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The BBC's Stephen Cape
"He is alleged to have told prison staff 'I'm not mad'"
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Tuesday, 6 June, 2000, 14:30 GMT 15:30 UK
Trader thought nailbomb was joke
Brick Lane bombing
The Brick Lane bomb exploded inside a car
A market trader giving evidence at the nailbomber trial has told a court how he thought at first the Brixton bomb was a joke.

Miles Macleod, 23, the first witness to give evidence, told the Old Bailey he was working in Brixton market last year when he noticed a sports bag on the floor.

Upon closer inspection, he saw it contained pink tissue paper, nails, a clock of some sort, two batteries and wires.

David Copeland
David Copeland's trial is expected to last a fortnight
Mr Macleod said: "We thought that it was a joke. We started saying things like 'It's a bomb' and then we realised it was a bomb."

The bomb exploded as he was giving police details across the road from it, he said.

David Copeland, 24, an engineer from Farnborough, Hampshire, is charged with the murder of three people after a bomb attack on the Admiral Duncan in Soho in April 1999.

He denies murder, but admits manslaughter on the grounds of diminished responsibility.

He has also pleaded guilty to causing the explosions in Brixton, the East End and in Soho during a two-week period.

Earlier, the Old Bailey heard how Mr Copeland felt no emotion when he blew up a pub - killing three friends on a night out and injuring 70 others.

'Race war'

Nigel Sweeney, QC, prosecuting, said the defendant told police: "I saw the people I was going to maim and kill. I do not feel joy about it. I do not feel sad. I just did not feel anything."

The prosecution alleges Mr Copeland launched a bombing campaign in London last year to ignite a race war in Britain.

His first two bombs were aimed at the black community in Brixton, south London and the Asian community in Brick Lane.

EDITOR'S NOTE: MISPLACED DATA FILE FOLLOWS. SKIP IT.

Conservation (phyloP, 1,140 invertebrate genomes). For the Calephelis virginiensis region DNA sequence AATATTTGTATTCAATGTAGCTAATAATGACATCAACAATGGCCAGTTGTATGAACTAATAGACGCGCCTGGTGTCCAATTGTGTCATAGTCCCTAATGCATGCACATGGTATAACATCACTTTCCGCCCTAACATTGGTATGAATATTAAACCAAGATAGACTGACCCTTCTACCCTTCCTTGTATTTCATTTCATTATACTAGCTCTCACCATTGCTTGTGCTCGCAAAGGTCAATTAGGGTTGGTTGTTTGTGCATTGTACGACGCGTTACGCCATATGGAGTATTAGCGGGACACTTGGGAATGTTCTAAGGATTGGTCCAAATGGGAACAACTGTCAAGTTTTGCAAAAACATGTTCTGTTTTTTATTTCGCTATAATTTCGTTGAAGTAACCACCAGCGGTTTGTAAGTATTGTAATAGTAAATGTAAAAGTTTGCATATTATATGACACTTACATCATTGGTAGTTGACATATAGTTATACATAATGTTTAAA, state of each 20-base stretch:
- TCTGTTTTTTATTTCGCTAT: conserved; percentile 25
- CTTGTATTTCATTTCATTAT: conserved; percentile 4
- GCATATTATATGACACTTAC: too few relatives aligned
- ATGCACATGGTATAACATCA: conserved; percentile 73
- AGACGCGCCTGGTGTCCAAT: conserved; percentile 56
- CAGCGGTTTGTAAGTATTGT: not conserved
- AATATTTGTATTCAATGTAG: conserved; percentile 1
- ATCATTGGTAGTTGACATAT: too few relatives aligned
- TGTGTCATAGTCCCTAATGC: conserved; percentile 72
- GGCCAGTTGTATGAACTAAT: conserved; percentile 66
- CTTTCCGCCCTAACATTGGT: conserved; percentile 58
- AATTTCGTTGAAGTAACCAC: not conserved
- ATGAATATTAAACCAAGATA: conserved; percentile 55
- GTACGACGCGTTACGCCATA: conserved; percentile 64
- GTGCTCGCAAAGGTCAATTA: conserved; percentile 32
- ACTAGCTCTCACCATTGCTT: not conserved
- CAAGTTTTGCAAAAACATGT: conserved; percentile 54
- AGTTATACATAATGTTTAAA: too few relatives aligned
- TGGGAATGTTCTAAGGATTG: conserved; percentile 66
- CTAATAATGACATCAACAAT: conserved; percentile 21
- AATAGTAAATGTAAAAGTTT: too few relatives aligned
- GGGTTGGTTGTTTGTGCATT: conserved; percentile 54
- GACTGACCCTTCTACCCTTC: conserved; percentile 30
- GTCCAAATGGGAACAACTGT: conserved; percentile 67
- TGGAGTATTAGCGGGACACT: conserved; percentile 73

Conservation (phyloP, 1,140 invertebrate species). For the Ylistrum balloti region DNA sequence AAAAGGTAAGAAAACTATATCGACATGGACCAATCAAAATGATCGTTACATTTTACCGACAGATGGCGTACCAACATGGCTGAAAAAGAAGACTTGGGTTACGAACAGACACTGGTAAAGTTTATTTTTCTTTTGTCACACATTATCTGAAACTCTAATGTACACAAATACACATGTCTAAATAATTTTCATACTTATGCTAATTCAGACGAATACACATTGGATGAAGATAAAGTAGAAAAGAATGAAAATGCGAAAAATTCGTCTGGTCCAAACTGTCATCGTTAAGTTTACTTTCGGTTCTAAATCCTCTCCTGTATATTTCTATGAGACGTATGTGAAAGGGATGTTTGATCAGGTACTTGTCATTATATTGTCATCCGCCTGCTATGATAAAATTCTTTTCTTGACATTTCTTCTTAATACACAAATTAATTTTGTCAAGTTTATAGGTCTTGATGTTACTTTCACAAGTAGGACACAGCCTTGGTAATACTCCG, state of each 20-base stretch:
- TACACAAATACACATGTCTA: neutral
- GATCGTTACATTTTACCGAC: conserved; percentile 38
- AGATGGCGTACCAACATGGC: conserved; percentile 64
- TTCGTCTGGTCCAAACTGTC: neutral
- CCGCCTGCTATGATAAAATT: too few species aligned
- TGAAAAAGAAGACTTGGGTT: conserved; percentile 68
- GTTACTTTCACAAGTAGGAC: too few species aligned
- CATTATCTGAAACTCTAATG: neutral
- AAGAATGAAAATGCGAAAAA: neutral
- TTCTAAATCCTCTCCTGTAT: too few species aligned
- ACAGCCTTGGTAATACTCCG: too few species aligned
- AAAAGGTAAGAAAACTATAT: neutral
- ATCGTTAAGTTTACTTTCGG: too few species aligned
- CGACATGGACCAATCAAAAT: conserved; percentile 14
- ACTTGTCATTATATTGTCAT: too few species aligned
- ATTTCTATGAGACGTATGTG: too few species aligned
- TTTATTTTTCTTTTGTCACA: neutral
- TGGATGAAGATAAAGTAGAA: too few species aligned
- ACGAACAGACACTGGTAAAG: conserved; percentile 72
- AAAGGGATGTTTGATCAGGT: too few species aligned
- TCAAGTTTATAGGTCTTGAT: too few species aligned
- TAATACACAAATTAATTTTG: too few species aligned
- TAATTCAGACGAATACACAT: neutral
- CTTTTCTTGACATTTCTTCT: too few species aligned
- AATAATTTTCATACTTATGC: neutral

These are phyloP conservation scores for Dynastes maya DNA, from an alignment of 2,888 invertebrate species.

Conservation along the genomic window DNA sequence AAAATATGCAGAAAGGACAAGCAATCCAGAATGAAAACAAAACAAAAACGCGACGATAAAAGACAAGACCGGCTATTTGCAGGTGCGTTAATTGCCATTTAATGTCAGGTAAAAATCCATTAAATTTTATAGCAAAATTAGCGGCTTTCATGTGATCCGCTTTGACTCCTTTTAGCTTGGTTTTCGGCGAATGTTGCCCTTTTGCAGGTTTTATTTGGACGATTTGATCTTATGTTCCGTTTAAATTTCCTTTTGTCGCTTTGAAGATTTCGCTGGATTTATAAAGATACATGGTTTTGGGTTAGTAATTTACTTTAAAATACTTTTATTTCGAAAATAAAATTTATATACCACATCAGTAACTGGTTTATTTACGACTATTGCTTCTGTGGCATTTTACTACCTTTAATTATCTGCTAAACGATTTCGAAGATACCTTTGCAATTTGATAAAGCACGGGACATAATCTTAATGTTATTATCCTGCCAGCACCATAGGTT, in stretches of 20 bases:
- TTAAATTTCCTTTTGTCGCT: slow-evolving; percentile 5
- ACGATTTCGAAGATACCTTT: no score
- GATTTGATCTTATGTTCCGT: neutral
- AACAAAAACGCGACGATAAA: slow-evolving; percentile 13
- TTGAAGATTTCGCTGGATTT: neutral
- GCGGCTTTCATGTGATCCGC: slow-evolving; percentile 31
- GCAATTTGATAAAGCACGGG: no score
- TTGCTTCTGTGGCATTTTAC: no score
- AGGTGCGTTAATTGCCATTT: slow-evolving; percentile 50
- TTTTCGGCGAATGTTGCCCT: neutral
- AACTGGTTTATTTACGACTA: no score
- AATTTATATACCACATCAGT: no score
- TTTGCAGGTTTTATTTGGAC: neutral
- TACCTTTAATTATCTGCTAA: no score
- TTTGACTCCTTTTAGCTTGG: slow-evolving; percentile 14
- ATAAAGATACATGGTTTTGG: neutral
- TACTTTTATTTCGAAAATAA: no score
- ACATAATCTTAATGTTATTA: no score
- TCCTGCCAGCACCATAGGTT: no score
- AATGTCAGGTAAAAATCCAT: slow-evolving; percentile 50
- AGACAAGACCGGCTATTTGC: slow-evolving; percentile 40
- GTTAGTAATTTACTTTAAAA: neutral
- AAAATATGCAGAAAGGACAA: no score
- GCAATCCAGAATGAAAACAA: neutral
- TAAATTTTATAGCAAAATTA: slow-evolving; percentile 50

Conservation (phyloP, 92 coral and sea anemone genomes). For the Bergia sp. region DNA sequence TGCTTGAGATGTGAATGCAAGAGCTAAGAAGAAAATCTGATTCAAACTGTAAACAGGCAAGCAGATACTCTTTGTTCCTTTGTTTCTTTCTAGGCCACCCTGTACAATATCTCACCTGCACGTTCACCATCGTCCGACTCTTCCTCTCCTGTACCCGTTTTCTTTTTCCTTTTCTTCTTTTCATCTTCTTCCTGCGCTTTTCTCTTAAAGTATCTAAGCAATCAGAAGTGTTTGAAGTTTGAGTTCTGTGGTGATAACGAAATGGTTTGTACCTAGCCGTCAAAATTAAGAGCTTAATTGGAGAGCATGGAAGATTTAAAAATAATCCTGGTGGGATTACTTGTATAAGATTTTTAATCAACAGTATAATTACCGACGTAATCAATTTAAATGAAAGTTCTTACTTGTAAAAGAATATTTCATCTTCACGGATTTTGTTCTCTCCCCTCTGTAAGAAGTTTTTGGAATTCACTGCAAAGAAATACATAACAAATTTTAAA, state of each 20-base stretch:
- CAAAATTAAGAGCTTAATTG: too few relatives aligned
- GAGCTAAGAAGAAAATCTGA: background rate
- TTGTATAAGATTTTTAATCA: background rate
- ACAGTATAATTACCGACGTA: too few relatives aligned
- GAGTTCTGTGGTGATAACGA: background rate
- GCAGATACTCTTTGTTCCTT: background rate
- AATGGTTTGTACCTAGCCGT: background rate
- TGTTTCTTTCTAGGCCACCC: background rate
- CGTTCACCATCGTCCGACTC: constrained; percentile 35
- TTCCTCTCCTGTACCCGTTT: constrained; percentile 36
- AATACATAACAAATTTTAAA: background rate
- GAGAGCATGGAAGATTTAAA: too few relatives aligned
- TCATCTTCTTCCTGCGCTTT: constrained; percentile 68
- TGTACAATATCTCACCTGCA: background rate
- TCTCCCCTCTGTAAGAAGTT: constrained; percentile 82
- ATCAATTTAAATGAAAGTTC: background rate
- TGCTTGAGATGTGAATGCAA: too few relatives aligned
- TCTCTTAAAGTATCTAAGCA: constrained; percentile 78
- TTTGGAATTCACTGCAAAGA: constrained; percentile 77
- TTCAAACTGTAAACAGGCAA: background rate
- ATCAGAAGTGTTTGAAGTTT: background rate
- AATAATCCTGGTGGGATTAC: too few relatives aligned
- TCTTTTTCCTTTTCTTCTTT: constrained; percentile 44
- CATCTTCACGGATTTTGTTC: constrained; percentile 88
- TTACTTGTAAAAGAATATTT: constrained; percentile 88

The final one was planted at the busy gay bar in Soho.

It killed pregnant Andrea Dykes, 27, and friends John Light, 32 and Nik Moore, 31. Mrs Dykes' husband Julian was severely injured.

After his arrest Mr Copeland allegedly told police he felt sorry for Andrea Dykes because she was pregnant. He said: "I do feel sick about that. I just had to do it. It was my destiny."

'Market plan'

The court was told Mr Copeland started preparing for the attack in Brick Lane a day after the bomb in Brixton on 17 April, which injured more than 50 people.

Mr Copeland travelled to London to plant the bomb on 24 April and expected there to be a market, but instead there was hardly anyone about, said Mr Sweeney.

Mr Sweeney said he could have defused the bomb but dumped it instead in a nearby street.

It was spotted by Gerrard Lynch, in his 20s. He put it in the boot of his car and left to find police but it exploded before he could contact them, said Mr Sweeney.

Brick Lane
The Brick Lane bomb missed the market by a day
Mr Copeland had intended the Soho bomb to go off on 1 May, but while in Soho two days previously saw his CCTV image in a newspaper, said Mr Sweeney.

He went home, collected his materials, booked into a hotel under another name and made the bomb overnight, the jury was told.

Police officers found Copeland at home hours after the Soho blast.

"They saw the Nazi flags on the walls," said Mr Sweeney.

Copeland allegedly told the officers: "Yeah, they are all down to me. I did them on my own."

Mr Sweeney said Copeland told police his heroes were Hitler, Stalin, Saddam Hussein and the US serial killer, Henry Lee.

"He said he had done it because he wanted to be famous," he said.

The trial continues.

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